Entrepreneurs can engage Millennials by using these three tactics to make work more meaningful and purposeful. The suggestions given in the article drive home the idea that making work have value for Millennial employees is important.
This is an interesting article about Alibaba, one of the world’s largest e-commerce websites, with a primary focus on exporting goods from China. The article is written from the perspective of a small business owner in the United States, one who makes antique tables. His tables, which cost approximately $5,000, were knocked off on Alibaba for $24. (See article). The article outlines Alibaba’s claims that it proactively fights counterfeit goods, along with the small business owner’s fight against the company, armed with only “his iMac, $74-a-month image-searching software, his phone and a lot of time — sometimes, he says, 12 hours a day.” Id.
This article is relevant to the class for a few reasons. It shows what kind of competition a small business owner and/or entrepreneur could be faced with in our increasingly connected world. It also allows for some insight into the importance of IP, especially with how much easier it is to manufacture something quickly than it was in the past. Overall, I found this to be an informative read.
TastyTrade’s founder shares how taking risks make entrepreneurs succeed in this video.
Toshiba has had its difficulties and is expected to have huge loss in the future after the Westinghouse Bankruptcy. This article explores their current state and future.
Channelplay is assisting business to be successful on the retail level. Sometimes it is better to outsource some functions to maximize productivity. In particular, “Channelplay offers a full portfolio of services geared towards maximizing the availability, visibility and sales promotion of products from retail stores.”
As stress affects life and productivity, I thought that this article was helpful to entrepreneurs in managing life and entrepreneurship.
This story is inspiring! This entrepreneur endured a setback, recovered from it, and sold his company sometime after he resumed normal life. He is also hopeful to start another business in the future.
I’m wondering if bad press for a CEO, entrepreneur, or entire company really has any substantial affect on the business. My working theory is no, PR disasters matter very little compared to the quality of a company’s product. Of course, it depends on how you define “PR disaster,” but bear with me.
A few weeks ago Uber found itself in the news for some questionable activity. First, a #deleteuber campaign was sparked after the company attempted to service people at airports amid protests to President Trumps “travel ban.” This was subsequently followed by a lawsuit from Google, sexual harassment claims from female employees, and the release of an unflattering video of CEO Travis Kalanick. In the video, Kalanick can be seen arguing with an Uber driver who is disgruntled at the decrease in price and demand for uberBlack services. Most recently, one of Uber’s self-driving cars was involved in an accident, which caused them to suspend their testing.
But, despite a rough beginning to 2017, Uber appears relatively unscathed. Of course, that’s mostly conjecture, as Uber isn’t obligated to publish numbers like a publicly traded company is, but there don’t seem to be any observable consequences. Uber self-driving cars are back on the roads and I’m willing to guess any “protestors” who deleted their Uber phone app have redownloaded it by now.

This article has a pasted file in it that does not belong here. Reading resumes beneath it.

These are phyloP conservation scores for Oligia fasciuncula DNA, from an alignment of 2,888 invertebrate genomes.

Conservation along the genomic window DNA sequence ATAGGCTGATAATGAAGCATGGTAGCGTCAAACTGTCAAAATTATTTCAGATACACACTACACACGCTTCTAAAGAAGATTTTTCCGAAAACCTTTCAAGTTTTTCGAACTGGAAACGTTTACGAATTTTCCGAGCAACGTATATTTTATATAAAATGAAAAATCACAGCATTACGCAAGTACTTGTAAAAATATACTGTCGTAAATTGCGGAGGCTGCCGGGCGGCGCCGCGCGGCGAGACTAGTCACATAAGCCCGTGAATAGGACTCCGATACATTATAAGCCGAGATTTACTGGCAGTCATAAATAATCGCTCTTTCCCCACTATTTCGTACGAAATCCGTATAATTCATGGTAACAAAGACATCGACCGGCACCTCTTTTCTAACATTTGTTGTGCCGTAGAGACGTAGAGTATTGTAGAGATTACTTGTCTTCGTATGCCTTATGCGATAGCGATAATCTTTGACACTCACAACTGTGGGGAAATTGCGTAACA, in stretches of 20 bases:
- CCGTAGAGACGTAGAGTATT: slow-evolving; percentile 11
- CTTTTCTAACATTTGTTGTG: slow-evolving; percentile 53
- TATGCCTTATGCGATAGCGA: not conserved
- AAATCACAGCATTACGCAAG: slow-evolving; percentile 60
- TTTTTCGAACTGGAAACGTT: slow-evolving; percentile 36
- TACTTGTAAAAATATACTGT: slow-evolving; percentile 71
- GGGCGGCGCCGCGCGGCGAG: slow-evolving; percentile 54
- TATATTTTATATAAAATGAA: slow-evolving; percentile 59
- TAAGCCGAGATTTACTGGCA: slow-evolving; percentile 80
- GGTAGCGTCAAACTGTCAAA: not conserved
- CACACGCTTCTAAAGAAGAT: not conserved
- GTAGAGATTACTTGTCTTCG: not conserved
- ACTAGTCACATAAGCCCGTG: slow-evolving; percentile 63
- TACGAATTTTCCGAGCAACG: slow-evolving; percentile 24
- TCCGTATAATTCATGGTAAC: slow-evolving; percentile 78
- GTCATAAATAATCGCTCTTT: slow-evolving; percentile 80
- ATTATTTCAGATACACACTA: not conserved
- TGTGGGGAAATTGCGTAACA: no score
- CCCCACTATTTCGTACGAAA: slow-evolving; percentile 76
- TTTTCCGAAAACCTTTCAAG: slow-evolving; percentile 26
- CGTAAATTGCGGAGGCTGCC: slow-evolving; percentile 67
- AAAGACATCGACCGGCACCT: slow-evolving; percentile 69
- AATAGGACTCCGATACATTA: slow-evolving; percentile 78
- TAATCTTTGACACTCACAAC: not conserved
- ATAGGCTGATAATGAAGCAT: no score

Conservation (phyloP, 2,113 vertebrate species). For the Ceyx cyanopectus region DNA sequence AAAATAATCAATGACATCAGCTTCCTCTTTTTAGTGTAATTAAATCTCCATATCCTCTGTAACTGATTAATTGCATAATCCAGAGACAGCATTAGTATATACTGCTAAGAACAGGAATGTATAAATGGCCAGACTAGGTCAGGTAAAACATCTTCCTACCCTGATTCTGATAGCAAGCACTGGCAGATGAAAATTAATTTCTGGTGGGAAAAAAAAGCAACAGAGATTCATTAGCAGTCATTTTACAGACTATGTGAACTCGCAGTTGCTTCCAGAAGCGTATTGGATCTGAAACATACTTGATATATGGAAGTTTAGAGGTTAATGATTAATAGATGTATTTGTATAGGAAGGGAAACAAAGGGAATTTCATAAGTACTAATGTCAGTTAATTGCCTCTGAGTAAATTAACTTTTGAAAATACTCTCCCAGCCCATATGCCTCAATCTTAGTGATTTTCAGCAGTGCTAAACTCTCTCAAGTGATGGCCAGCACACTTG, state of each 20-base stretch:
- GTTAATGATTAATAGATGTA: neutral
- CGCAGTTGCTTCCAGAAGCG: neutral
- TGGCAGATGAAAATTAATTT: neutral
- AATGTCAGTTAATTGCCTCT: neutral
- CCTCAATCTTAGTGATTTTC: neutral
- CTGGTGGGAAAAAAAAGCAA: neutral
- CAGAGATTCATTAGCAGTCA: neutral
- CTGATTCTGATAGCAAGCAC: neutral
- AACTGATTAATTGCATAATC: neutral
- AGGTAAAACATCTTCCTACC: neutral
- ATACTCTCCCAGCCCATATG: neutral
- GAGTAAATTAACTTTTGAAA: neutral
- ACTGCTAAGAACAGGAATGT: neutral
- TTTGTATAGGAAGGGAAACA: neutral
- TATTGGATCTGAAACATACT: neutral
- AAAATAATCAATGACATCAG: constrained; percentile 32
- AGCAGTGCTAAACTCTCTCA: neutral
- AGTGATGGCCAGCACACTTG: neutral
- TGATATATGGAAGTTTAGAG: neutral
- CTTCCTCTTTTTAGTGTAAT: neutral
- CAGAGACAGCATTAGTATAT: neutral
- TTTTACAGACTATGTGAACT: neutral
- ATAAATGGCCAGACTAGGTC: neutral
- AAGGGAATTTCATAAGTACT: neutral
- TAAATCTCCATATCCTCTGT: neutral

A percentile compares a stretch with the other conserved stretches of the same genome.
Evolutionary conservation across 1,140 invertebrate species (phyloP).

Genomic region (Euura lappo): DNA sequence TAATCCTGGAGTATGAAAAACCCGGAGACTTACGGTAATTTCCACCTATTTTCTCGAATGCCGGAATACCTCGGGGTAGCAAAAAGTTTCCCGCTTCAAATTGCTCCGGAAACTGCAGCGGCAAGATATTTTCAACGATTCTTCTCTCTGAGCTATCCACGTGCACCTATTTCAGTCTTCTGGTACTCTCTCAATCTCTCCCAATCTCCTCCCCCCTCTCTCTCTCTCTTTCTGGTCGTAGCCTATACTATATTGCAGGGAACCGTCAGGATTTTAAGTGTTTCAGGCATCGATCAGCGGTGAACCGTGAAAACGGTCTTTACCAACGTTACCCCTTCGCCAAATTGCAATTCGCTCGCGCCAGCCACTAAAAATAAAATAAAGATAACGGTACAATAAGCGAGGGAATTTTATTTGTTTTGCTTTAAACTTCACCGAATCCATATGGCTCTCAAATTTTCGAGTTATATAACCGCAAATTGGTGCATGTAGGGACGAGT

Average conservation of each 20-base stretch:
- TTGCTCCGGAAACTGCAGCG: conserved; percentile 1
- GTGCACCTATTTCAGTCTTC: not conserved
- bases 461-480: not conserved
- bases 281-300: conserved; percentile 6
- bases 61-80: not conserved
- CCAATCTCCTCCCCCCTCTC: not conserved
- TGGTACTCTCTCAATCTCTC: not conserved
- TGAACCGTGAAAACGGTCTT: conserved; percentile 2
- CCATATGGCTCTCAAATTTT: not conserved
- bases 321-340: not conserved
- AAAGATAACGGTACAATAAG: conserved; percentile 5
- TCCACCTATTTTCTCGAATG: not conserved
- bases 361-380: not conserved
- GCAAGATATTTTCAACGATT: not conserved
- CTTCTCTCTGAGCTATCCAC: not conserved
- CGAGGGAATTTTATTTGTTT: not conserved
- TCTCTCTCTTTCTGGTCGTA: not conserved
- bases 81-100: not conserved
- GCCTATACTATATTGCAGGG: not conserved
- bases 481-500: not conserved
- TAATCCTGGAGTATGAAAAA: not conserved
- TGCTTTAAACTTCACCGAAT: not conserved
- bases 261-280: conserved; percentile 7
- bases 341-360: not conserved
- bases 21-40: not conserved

But, in contrast to my general impression that Uber is growing/stronger than ever, there is some data showing that Lyft, an alternative rideshare service, is gaining in market share.
When thinking of PR disasters, or what should have been one, Mark Zuckerberg comes to mind. In 2013 some messages sent by Zuckerberg while he was at Harvard surfaced revealing a disturbing view on privacy. In the relevant conversation, Zuckerberg appeared to be bragging to a friend about all the information students at Harvard had freely offered him, and then he called them “dumb f**ks” for doing so.
I found this conversation deeply troubling at the time, and still do, but I, alongside nearly everyone else in the world, continued to use Facebook. More recently, Facebook successfully brushed aside a “fake news” problem and allegations of left-leaning censorship.
As further support, think of Coca-Cola’s colorful history, Nike’s abuse use of cheap labor, or the fact that Foxconn, a manufacturer of Iphones, put suicide nets up on the sides of its buildings. These all seem like PR nightmares that should have negatively impacted a company, right?
When we think of entrepreneurship we all probably think of business plans, expansion strategies, disruptive technologies, and marketing. I think this article is important because it deals with something that is less commonly thought of; the mental health of entrepreneurs. Entrepreneurship is risky – and with risk comes stress, and potentially failure. While failure can actually be good for an enterprise (such as the idea that it’s good to fail early on) it can exacerbate, or even cause, feelings of depression.
I think my personal take-away from this is that there isn’t a particular ‘type’ of entrepreneur that is susceptible to depression, and that it isn’t even necessarily correlated to success.
Birdwell has new leadership who is improving and growing the brand that has been around for years. Keeping the branding consistent with its reputation and building it at the same time are two of the goals that the Facebook executive is carrying out.